Knowing we would make our journey back to El Chaltén via Laguna Capri, we took the path to the right and made our way to the Mirador Del Fitz Roy.
The path continues deeper into the forest and takes you along logs that have been turned into bridges over streams. Eventually we reached Rio Blanco, filled up our water bottles, and pushed on to the base of the challenge.
Hopefully you’ll have paced yourself and are ready for the most challenging part of the trek. At kilometer 9 the nice dirt path switches to a steep ascent across boulders. There is even a sign warning you that the path is about to get much tougher. The 400m ascent will take about an hour and will require you to do a bit of scrambling. Don’t let the signs deter you, you will most definitely want to get to the top for what awaits.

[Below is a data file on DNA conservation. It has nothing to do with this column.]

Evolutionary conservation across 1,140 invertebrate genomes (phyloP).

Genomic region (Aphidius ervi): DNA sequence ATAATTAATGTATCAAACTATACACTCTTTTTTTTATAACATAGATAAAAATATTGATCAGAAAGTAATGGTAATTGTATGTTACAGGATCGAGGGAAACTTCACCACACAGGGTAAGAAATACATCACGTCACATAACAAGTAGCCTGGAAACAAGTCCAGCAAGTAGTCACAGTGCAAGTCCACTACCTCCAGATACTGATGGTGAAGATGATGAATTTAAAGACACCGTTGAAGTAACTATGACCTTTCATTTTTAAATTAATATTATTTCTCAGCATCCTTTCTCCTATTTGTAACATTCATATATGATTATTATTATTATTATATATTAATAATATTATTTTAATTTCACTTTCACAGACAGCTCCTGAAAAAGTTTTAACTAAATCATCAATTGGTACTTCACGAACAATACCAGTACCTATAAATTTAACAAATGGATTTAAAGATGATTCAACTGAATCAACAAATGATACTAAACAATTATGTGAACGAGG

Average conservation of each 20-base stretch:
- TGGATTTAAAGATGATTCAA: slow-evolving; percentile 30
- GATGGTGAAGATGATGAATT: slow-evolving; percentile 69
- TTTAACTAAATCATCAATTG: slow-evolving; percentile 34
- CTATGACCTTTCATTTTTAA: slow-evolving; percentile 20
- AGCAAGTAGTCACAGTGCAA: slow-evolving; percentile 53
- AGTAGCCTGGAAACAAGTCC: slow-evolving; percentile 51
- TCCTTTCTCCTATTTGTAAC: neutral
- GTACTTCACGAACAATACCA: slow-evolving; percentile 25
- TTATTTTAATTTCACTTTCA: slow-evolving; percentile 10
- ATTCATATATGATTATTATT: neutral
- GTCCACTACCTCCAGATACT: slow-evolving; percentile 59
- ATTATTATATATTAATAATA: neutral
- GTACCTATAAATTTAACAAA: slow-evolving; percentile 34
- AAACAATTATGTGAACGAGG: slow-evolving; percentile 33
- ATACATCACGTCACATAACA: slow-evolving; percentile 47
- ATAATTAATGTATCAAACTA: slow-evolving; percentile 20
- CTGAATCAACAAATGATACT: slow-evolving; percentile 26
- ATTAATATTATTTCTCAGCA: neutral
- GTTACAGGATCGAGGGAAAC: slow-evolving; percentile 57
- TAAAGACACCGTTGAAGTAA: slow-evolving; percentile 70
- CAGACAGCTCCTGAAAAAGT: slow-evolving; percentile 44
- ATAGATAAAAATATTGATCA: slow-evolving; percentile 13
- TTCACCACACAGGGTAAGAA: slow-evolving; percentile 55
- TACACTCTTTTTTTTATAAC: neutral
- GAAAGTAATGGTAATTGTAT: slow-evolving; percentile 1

I’ve read a few posts from others about the trek and some say don’t waste your time with the last kilometer because you get good views along the way. While the views are great along the path, don’t listen to them – one of the best views is yet to come. Simply take small steps, pace yourself and power through.
Standing underneath the acclaimed Fitz Roy at the stunning Laguna De Los Tres makes it all worthwhile. Laguna de Los Tres in Spanish means “Lake of the Three.” It was named this because of the surrounding three mountains – the Fitz Roy, the Poincenot and the Torre. We stopped to admire the glacier de los Tres and the turquoise lagoon that it feeds.
We made our way down to the lagoon and up the next mound on the left to get better views of Laguna Sucia as well. Our group sprawled out, had our lunches and enjoyed the fruits of our labor.
The trek is fantastic because it allows amateur climbers like us the opportunity to get to experience Fitz Roy. While having lunch we noticed a couple of little dots moving up the mountain. It turned out to be trekkers continuing their path onwards to make one of the most challenging summit attempts that exists. With the clear and beautiful weather we had, I was surprised we didn’t see more people taking advantage of the conditions for their summit attempts.